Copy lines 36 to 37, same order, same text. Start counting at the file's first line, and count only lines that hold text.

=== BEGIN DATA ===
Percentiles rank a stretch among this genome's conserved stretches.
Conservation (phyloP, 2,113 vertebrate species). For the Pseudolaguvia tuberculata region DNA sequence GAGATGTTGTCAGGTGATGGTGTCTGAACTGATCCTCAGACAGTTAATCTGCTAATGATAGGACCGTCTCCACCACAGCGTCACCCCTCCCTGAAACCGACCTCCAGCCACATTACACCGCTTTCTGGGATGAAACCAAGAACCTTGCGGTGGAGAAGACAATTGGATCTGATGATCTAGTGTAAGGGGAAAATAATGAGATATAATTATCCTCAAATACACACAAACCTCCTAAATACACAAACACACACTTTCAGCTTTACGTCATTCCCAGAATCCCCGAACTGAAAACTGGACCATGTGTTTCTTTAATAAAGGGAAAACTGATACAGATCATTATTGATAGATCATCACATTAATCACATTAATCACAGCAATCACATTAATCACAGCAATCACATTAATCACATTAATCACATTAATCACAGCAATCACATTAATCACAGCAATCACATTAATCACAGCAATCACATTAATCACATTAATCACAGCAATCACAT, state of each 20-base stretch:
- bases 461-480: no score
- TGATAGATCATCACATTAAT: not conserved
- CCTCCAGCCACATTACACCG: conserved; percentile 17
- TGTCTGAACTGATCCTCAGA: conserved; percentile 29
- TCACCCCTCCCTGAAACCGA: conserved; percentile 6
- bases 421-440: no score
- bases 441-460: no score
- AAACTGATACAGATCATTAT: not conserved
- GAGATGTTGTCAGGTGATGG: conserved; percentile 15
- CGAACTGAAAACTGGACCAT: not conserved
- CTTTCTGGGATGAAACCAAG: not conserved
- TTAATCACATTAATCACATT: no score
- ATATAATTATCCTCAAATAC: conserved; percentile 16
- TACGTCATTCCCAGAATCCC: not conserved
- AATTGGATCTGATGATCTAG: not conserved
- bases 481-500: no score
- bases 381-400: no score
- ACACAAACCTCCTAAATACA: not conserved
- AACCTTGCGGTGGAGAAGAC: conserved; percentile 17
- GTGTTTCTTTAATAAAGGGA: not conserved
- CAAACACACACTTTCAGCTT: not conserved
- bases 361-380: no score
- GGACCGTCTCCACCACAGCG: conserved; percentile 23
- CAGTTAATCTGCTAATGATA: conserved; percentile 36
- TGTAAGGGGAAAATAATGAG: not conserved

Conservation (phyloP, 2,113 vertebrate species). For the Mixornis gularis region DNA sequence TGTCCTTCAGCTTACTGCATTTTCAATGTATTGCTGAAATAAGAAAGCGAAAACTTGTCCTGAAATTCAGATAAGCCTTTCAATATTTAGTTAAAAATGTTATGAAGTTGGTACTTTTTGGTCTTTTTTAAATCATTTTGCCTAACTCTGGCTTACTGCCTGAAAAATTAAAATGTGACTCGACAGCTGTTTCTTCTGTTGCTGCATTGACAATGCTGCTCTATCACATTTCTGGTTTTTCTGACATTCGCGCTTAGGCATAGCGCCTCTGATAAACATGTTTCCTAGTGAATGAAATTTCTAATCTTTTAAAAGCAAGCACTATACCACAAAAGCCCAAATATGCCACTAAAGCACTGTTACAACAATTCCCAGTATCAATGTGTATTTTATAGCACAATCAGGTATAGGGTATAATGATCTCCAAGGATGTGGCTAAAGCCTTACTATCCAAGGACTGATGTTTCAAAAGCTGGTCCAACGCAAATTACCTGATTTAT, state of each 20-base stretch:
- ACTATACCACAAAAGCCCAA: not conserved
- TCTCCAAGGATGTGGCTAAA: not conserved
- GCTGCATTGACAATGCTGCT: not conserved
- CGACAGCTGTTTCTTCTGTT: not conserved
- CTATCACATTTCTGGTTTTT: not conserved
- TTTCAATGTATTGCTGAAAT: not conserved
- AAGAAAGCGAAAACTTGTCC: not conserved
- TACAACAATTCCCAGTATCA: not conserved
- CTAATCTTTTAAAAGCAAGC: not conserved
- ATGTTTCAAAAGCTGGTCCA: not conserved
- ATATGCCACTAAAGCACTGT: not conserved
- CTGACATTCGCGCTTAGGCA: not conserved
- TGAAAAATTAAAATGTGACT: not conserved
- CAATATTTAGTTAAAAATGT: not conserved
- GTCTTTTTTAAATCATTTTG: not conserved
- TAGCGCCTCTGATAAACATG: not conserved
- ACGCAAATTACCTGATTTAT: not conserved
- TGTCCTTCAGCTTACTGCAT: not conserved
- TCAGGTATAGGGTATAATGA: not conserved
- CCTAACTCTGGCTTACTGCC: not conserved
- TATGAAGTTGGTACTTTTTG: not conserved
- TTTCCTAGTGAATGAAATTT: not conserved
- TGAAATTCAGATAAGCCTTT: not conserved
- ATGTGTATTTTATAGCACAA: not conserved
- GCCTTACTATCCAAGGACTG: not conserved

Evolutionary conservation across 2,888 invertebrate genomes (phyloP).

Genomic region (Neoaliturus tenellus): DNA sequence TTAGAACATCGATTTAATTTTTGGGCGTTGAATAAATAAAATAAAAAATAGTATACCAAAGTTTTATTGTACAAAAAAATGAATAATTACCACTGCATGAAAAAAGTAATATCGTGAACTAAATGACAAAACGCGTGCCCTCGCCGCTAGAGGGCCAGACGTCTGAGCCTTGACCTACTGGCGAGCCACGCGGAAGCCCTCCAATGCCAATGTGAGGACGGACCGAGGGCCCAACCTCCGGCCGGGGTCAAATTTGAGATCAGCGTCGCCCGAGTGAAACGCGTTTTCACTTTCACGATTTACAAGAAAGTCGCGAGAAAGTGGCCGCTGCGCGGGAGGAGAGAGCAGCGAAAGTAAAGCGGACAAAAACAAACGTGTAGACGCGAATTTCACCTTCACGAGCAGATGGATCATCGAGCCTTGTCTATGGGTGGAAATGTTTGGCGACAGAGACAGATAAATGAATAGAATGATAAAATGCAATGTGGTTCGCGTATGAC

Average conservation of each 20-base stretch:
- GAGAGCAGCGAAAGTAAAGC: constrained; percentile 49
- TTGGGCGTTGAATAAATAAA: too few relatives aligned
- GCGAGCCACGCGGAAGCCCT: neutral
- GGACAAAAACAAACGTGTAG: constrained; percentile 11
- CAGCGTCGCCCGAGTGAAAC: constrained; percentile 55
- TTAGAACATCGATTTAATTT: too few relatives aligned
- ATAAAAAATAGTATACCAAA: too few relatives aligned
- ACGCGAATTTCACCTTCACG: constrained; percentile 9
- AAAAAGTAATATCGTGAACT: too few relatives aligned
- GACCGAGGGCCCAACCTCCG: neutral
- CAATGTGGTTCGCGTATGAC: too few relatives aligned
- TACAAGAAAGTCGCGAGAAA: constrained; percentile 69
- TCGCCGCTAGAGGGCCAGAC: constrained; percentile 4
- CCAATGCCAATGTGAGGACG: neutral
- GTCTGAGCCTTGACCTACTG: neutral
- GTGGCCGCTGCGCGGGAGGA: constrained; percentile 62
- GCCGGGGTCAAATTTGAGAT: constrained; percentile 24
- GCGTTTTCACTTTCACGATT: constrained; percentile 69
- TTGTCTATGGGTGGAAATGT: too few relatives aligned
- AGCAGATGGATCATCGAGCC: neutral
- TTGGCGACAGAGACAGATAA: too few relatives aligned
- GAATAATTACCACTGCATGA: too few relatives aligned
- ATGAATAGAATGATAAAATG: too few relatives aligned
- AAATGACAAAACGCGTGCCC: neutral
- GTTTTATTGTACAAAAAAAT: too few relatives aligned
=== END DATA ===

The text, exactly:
- TACAACAATTCCCAGTATCA: not conserved
- CTAATCTTTTAAAAGCAAGC: not conserved